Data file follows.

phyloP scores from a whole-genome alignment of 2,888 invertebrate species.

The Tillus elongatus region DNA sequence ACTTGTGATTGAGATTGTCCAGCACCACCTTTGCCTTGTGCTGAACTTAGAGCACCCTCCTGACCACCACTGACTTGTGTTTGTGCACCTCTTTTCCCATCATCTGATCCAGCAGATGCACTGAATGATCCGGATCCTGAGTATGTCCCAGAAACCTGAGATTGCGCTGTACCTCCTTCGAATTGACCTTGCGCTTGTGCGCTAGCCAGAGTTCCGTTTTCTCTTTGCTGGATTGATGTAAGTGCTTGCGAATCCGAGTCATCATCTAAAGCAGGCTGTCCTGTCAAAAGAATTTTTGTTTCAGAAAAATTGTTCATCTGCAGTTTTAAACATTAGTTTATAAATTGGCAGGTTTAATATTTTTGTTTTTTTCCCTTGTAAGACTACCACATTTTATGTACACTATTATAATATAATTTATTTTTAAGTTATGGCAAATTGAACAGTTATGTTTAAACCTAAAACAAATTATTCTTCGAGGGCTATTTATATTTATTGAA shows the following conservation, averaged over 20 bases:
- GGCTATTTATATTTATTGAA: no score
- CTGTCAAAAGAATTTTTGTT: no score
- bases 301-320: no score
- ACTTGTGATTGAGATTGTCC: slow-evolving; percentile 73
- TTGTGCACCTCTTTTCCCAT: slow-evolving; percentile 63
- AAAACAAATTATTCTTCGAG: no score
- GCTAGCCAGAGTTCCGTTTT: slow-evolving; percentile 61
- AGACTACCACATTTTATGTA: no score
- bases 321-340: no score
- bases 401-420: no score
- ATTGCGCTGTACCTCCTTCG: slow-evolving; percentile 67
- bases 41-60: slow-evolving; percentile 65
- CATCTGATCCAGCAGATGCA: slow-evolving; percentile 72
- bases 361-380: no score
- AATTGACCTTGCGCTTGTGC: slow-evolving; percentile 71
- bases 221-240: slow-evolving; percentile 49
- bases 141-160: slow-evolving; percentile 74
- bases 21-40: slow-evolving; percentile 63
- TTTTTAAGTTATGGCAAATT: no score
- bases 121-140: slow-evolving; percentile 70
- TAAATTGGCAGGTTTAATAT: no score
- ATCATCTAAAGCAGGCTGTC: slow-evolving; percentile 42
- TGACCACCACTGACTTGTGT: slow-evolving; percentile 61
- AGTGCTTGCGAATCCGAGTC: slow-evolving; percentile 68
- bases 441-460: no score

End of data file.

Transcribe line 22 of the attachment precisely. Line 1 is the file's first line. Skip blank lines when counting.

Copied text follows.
- bases 121-140: slow-evolving; percentile 70